The future of Android will be a lot smarter, thanks to new programming tools that Google unveiled on Wednesday. The company announced TensorFlow Lite, a version of its machine learning framework that's designed to run on smartphones and other mobile devices, during the keynote address at its Google I/O developer conference. "TensorFlow Lite will leverage a new neural network API to tap into silicon-specific accelerators, and over time we expect to see [digital signal processing chips] specifically designed for neural network inference and training," said Dave Burke, Google's vice president of engineering for Android. "We think these new capabilities will help power a next generation of on-device speech processing, visual search, augmented reality, and more." The Lite framework will be made a part of the open source TensorFlow project soon, and the neural network API will come to the next major release of Android later this year.
A Tensor Processing Unit (TPU) is an Accelerator Application-Specific integrated Circuit (ASIC) developed by Google for Artificial Intelligence and Neural Network Machine Learning. With Machine Learning gaining its relevance and importance every day, the conventional microprocessors have known to be unable to effectively handle the computations be it training or neural network processing. The 1st Generation TPU is a hardware chip used at Google data center for faster computation. The 2nd generation TPU is now available in cloud and empowers businesses everywhere to access this accelerator technology to speed up their machine learning workloads using its high speed network. The 3rd generation TPU is twice as powerful as its previous generation and this result in an 8-fold increase in performance.
Embedded AI can transform a tabletop speaker into a personal assistant; give a robot brains and dexterity; and turn a smartphone into a smart camera, music player, or game console. Traditional processors, however, lack the computational power to support many of these intelligent features. Chipmakers, startups, and capital are taking this opportunity to the market. According to a Gartner report, the chip market's total revenue hit US$400 billion in 2017, and the figure is expected to exceed US$459 billion in 2018. Traditional chip makers are putting an increasing focus on AI chip development, venture capital is pumping significant investments into the market, and AI chip startups are emerging.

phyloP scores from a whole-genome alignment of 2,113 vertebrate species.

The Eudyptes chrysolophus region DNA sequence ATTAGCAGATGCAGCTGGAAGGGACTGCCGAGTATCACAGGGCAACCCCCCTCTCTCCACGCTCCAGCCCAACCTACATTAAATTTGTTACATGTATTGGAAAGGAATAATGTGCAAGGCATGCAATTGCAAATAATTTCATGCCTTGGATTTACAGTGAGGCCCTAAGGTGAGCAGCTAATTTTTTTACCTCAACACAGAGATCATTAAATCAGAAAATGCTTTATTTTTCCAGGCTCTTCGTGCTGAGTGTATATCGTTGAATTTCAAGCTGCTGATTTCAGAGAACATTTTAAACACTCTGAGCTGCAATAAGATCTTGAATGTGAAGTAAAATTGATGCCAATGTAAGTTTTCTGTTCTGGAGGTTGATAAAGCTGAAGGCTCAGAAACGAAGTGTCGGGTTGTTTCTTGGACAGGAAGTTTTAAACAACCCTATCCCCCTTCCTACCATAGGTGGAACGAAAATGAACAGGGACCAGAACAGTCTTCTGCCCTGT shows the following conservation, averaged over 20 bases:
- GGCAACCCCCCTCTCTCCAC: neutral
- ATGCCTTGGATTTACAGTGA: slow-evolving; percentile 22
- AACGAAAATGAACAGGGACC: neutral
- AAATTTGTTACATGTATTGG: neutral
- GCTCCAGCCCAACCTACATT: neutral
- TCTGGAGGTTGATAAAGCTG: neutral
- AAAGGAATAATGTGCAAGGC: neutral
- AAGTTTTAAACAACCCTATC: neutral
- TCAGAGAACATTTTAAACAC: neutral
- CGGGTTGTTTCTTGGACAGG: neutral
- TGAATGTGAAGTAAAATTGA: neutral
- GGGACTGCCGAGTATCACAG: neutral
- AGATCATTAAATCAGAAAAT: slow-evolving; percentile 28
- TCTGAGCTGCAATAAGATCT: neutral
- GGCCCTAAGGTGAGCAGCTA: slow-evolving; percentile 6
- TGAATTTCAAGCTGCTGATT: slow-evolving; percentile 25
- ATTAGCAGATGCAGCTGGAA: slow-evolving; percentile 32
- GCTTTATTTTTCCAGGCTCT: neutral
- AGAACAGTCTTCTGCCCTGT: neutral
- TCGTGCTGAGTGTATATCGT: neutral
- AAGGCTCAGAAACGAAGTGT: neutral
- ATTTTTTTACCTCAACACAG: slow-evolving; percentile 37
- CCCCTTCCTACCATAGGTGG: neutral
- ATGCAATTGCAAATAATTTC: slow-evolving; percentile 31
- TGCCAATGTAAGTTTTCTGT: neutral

Back at Google I/O, CEO Sundar Pichai outlined the company's vision as an "AI first" company, with a new focus on contextual information, machine learning, and using intelligent technology to improve customer experience. The launch of the Pixel 2 and 2 XL, the latest batch of Google Home products, and the Google Clips offer a glimpse into what this long-term strategic shift could mean. We'll get to Google's latest smartphones in a minute, but there's much more to explore about the company's latest strategy.
Over the last years, the computational power of mobile devices such as smartphones and tablets has grown dramatically, reaching the level of desktop computers available not long ago. While standard smartphone apps are no longer a problem for them, there is still a group of tasks that can easily challenge even high-end devices, namely running artificial intelligence algorithms. In this paper, we present a study of the current state of deep learning in the Android ecosystem and describe available frameworks, programming models and the limitations of running AI on smartphones. We give an overview of the hardware acceleration resources available on four main mobile chipset platforms: Qualcomm, HiSilicon, MediaTek and Samsung. Additionally, we present the real-world performance results of different mobile SoCs collected with AI Benchmark that are covering all main existing hardware configurations.